Have you ever been lying on the acupuncture table and at some point during the treatment had the sensation of sinking down into the table? After the needles come out, you get up from the table and your pain is diminished? Ever wonder why? Here’s some cool research that demonstrates the brain activity that occurs during acupuncture treatment and how it could contribute to acupuncture’s pain relieving effects.
The National Center for Complementary and Alternative Medicine, June 1, 2008
Acupuncture—an ancient healing practice that has shown promise in treating chronic pain—typically involves a period of active needle stimulation, followed by a longer period of rest. It appears that the analgesic (pain-relieving) effects of acupuncture may actually peak long after the active stimulation ends. In the first study of its kind, NCCAM-supported researchers from Massachusetts General Hospital, Logan College of Chiropractic, and Kyunghee University (Korea) evaluated the effects of acupuncture on brain activity following active stimulation.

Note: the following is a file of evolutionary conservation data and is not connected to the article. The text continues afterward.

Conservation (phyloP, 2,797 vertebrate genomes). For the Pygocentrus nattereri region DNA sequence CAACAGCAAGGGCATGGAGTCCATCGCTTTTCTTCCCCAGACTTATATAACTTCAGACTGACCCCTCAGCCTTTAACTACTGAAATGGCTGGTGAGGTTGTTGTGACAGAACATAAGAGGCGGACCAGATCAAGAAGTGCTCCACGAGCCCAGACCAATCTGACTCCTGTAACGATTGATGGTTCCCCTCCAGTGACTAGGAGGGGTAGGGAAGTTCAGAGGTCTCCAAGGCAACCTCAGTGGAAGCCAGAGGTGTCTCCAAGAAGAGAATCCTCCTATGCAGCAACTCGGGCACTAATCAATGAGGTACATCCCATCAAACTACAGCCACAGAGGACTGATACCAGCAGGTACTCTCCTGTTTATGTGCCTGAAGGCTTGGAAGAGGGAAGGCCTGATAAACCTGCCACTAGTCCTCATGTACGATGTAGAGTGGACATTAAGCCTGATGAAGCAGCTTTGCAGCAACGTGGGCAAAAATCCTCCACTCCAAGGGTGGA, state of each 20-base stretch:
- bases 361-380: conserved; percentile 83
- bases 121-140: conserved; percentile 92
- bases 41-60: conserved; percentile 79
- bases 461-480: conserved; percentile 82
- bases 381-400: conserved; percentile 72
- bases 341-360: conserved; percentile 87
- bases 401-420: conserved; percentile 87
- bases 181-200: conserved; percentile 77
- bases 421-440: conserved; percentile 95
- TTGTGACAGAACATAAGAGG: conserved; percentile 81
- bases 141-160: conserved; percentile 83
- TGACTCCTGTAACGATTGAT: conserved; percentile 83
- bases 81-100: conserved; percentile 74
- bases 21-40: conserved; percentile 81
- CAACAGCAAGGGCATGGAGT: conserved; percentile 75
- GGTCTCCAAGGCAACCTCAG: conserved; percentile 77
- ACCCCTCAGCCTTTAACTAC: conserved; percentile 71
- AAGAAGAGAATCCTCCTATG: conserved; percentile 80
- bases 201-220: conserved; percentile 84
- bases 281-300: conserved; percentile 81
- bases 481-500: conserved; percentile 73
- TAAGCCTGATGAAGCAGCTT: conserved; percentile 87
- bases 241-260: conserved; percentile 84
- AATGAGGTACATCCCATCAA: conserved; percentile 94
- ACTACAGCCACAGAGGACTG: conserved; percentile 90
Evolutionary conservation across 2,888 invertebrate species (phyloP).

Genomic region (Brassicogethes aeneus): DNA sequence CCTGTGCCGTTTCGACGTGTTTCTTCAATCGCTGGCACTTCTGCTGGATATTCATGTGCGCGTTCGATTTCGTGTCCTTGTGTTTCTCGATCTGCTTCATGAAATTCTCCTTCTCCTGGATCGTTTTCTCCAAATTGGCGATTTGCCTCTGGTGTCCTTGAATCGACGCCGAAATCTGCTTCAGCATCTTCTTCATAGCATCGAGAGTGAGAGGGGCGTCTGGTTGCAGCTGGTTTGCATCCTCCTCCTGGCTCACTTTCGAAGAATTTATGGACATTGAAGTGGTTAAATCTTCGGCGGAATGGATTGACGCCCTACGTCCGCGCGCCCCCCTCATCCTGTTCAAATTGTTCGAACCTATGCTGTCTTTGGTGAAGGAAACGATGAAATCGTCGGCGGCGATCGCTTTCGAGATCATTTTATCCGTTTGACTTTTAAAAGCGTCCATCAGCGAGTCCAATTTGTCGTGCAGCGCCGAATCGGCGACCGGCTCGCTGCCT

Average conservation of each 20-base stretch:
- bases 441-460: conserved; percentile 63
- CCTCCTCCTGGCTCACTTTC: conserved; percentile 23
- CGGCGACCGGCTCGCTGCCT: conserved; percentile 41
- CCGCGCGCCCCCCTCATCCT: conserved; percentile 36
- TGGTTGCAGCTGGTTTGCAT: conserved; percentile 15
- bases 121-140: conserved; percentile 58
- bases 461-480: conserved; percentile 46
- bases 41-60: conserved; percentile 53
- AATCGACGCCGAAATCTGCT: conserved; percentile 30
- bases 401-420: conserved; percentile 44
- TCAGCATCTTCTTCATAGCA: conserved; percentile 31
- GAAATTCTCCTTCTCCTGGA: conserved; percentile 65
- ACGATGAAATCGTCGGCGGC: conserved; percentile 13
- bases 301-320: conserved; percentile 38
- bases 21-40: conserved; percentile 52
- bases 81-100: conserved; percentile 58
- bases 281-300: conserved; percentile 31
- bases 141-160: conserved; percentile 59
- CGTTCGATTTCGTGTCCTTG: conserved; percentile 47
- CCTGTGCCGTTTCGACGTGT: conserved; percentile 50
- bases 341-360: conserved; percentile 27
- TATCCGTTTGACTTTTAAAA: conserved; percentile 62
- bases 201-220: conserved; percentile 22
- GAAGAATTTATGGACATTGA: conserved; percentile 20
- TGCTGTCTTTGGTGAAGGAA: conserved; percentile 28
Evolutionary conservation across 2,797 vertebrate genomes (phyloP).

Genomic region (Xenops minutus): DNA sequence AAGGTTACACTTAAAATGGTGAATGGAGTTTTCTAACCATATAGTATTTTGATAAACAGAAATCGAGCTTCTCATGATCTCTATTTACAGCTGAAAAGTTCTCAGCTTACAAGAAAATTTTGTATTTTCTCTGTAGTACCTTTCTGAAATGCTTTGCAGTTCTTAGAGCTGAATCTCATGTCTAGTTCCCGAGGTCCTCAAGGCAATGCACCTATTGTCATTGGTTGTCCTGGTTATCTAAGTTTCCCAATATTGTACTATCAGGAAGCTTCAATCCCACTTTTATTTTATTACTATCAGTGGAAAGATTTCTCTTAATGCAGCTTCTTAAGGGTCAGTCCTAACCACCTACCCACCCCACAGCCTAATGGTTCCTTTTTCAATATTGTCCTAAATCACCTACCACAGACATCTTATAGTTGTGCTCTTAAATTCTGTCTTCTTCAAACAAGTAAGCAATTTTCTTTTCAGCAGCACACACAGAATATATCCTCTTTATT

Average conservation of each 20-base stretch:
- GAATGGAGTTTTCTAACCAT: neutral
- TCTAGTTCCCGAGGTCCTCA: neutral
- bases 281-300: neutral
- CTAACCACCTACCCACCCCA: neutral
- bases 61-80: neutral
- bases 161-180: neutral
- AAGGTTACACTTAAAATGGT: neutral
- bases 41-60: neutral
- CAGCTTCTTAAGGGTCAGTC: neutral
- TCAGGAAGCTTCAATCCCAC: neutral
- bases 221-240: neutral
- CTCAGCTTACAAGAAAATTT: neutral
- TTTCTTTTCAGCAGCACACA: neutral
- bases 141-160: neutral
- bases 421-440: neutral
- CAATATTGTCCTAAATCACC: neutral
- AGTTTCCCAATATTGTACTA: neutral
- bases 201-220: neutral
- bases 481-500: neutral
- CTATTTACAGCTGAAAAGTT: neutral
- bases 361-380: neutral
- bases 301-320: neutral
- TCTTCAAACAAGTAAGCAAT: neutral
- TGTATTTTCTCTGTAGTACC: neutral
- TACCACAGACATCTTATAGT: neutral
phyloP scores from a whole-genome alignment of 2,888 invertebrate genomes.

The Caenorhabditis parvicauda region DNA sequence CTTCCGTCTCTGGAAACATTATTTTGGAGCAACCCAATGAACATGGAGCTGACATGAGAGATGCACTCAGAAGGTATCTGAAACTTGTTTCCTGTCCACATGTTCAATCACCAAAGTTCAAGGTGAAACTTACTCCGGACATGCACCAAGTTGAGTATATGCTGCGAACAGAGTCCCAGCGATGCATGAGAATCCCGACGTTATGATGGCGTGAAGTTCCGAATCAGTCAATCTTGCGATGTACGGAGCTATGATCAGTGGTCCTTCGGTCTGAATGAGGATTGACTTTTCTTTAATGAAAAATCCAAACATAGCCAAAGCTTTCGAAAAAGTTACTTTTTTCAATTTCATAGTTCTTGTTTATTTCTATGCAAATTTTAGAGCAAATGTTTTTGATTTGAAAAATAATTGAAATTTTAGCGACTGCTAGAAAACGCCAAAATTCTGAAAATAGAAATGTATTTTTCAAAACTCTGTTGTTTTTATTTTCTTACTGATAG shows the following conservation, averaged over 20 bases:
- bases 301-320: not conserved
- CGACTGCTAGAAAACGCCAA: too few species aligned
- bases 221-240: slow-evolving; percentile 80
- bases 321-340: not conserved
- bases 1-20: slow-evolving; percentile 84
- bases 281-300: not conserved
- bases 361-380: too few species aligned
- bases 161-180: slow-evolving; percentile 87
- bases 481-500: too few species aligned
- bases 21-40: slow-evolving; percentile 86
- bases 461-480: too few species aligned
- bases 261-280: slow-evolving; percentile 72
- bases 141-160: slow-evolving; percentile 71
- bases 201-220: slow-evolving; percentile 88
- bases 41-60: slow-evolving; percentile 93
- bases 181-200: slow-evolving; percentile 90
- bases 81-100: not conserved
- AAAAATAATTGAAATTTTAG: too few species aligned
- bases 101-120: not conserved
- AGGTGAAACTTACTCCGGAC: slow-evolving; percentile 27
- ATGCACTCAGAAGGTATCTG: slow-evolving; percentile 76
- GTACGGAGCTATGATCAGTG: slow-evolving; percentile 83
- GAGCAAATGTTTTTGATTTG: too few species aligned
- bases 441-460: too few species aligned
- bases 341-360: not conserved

The researchers used functional magnetic resonance imagery (fMRI) to monitor brain activity in 15 healthy adults before and after true acupuncture and sham acupuncture. The procedure lasted 150 seconds, and the rest period was 5.5 minutes. They also monitored heart rate and respiration and surveyed the subjects on their perception of pain and other sensations (such as deqi, unique sensations experienced in connection with acupuncture and considered to be signs of its effectiveness).
Analysis of the fMRI images showed that following true acupuncture—but not sham—there were increased connections among the parts of the brain involved in the perception and memory of pain. The subjects also reported stronger sensations with true acupuncture than with sham. The researchers conclude that acupuncture changes resting-state brain activity in ways that may account for its analgesic and other therapeutic effects.
Dhond RP, Yeh C, Park K, et al. Acupuncture modulates resting state connectivity in default and sensorimotor brain networks. Pain. 2008; 136(3):407–418.